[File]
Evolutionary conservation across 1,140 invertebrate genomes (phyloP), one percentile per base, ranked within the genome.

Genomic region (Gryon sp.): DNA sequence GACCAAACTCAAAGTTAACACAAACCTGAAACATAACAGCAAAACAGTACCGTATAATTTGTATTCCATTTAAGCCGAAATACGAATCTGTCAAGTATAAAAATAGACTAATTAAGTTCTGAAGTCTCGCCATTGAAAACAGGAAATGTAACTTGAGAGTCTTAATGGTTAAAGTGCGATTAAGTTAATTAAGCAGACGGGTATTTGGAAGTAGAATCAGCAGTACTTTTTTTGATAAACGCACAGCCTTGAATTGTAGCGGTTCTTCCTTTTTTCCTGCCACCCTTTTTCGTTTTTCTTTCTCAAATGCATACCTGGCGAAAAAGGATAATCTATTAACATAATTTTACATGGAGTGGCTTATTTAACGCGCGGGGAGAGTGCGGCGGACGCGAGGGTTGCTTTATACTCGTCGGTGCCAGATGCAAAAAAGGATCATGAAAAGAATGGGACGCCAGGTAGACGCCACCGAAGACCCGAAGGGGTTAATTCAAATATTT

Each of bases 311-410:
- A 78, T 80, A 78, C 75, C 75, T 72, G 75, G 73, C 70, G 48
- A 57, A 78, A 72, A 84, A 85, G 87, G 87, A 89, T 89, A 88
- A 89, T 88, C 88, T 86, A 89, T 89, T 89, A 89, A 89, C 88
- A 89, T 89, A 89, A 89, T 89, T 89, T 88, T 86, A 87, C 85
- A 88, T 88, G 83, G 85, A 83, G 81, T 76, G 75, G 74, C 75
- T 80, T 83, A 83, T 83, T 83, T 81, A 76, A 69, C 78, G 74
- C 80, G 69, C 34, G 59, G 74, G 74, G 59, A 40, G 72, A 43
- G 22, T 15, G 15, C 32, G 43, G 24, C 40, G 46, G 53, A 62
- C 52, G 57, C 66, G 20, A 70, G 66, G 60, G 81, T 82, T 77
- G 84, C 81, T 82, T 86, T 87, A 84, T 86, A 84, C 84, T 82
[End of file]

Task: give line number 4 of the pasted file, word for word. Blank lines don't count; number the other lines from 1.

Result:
- A 78, T 80, A 78, C 75, C 75, T 72, G 75, G 73, C 70, G 48